Maximizing Performance by Minimizing Thermal Resistance
The task of optimizing performance and minimizing thermal resistance can be best demonstrated by a theoretical example. Consider a heat transfer process where 50/50 ethylene glycol and water (EGW) is cooled by ambient air in a plate-fin heat exchanger. Figure 2 illustrates the heat flow path through the heat exchanger using an electrical analogy.
In this example, heat flows by convection between temperatures TH and T1, then by conduction between temperatures T1 and T2, and finally by convection between T2
. The total thermal resistance is then equal to the sum of the three thermal resistances in series.
By comparison, a cold plate typically has only one coolant flowing through it. As a result, heat flows by conduction from the heat-dissipating electronic device mounted on the cold plate through the thermal interface material and cold plate materials. Heat then flows by convection from the internal surface of the fluid path material to the coolant.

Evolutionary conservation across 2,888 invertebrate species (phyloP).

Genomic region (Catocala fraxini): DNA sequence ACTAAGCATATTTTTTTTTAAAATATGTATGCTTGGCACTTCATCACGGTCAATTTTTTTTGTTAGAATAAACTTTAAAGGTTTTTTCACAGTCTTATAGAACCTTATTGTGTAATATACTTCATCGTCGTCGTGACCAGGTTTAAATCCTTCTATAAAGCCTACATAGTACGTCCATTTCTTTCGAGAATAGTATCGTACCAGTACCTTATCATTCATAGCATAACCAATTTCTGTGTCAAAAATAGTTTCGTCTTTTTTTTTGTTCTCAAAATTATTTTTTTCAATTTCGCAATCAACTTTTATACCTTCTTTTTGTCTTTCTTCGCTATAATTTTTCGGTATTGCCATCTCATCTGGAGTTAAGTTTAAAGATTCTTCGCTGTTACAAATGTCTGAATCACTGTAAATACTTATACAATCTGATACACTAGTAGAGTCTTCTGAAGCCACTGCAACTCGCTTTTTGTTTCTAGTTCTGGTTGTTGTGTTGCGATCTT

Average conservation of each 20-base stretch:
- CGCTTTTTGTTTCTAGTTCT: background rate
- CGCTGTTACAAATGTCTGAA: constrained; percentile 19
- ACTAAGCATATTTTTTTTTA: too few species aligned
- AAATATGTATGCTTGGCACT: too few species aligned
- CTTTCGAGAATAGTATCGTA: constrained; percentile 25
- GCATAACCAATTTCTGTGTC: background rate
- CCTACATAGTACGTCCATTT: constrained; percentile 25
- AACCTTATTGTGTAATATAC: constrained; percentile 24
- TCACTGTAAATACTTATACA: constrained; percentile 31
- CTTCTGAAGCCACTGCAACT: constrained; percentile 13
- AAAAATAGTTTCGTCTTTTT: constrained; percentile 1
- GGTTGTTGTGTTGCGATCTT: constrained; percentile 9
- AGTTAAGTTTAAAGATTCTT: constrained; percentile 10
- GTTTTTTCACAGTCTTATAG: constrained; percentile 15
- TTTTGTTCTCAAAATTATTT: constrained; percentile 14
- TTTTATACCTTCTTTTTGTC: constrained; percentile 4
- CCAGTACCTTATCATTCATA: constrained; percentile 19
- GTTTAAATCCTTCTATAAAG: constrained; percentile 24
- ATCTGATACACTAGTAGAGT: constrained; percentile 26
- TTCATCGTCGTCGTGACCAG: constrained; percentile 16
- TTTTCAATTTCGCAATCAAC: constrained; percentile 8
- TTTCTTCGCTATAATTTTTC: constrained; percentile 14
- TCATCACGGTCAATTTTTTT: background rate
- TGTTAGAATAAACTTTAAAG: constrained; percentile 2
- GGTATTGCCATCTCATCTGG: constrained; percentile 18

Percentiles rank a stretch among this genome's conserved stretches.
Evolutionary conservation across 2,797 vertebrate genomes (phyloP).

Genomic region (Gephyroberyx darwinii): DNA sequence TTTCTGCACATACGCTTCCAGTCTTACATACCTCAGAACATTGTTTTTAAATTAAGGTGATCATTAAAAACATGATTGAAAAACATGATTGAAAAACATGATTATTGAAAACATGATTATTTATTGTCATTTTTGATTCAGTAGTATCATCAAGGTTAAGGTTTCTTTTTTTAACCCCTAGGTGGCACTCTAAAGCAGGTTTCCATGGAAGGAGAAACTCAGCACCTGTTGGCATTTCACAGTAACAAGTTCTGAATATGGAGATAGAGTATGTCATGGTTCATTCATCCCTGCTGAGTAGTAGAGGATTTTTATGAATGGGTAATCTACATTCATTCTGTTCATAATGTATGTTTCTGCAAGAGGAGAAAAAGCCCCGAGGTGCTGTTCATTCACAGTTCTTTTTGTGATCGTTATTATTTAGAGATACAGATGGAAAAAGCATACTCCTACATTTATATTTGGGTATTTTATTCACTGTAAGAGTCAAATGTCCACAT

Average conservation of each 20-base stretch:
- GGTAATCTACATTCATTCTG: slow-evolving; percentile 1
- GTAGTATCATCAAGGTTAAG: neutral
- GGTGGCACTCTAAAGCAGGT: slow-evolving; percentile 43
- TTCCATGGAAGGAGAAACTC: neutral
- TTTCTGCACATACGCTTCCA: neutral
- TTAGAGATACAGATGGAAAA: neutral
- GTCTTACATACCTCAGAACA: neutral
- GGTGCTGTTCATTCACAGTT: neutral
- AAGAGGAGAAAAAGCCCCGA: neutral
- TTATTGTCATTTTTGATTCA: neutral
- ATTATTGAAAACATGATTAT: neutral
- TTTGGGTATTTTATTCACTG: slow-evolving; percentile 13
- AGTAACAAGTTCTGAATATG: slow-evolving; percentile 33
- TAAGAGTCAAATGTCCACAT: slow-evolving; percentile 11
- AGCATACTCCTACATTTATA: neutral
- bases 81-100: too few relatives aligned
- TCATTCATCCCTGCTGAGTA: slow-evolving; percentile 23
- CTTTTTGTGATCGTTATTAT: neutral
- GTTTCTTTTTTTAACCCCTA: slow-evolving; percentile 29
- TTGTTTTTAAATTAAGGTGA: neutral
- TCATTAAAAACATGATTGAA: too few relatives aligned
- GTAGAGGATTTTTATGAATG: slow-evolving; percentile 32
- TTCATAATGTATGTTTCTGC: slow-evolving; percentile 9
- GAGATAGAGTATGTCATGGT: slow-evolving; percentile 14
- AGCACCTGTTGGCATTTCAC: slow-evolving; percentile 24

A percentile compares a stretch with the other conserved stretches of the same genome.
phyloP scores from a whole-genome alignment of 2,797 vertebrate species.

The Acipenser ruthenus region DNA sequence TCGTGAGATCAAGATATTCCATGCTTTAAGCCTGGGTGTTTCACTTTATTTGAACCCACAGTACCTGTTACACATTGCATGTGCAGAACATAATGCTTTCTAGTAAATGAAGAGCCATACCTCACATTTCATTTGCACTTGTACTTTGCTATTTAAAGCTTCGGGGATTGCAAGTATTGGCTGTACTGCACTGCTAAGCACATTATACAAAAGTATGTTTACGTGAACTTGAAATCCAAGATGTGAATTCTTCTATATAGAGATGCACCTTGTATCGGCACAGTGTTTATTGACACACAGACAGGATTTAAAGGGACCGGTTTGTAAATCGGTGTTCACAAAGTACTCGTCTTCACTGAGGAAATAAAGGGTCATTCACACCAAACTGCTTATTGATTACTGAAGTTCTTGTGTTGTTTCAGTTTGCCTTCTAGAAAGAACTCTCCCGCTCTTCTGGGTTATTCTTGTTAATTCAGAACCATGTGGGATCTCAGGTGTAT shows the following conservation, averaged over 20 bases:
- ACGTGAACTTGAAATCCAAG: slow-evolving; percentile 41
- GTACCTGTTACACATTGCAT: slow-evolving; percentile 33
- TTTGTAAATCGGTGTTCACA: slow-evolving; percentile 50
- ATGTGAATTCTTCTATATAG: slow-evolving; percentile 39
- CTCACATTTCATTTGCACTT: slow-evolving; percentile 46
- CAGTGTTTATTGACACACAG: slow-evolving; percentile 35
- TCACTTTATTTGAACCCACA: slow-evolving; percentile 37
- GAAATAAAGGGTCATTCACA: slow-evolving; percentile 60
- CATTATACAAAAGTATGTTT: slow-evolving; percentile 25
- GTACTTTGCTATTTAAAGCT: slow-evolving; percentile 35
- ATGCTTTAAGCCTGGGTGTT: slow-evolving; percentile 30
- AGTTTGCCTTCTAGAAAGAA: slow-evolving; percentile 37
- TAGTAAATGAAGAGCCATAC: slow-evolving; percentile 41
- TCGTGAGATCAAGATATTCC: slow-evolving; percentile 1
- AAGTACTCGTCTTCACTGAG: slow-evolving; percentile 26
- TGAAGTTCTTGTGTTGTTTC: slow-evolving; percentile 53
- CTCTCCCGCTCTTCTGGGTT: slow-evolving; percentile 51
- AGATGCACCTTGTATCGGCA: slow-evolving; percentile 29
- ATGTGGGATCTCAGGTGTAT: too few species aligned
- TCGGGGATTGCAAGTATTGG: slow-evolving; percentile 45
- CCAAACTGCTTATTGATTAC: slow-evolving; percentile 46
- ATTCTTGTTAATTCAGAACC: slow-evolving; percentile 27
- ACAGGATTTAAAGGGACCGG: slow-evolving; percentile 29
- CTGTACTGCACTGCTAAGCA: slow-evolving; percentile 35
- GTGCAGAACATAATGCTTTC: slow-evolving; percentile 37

As shown in the example above, if we want to maximize heat transfer we must minimize thermal resistance. To accomplish this, we must increase the corresponding heat transfer areas, the film coefficients, or both. Increasing the heat transfer area is relatively easy in concept, though sometimes constrained by application requirements such as weight, size, and pressure drop. An effective way to increase the heat transfer area is to increase the fin density (fins per unit length). Increasing the film coefficient is more complicated, however, because the film coefficient is dependent upon the properties of the fluid being considered, the fluid velocity, and the fin geometry.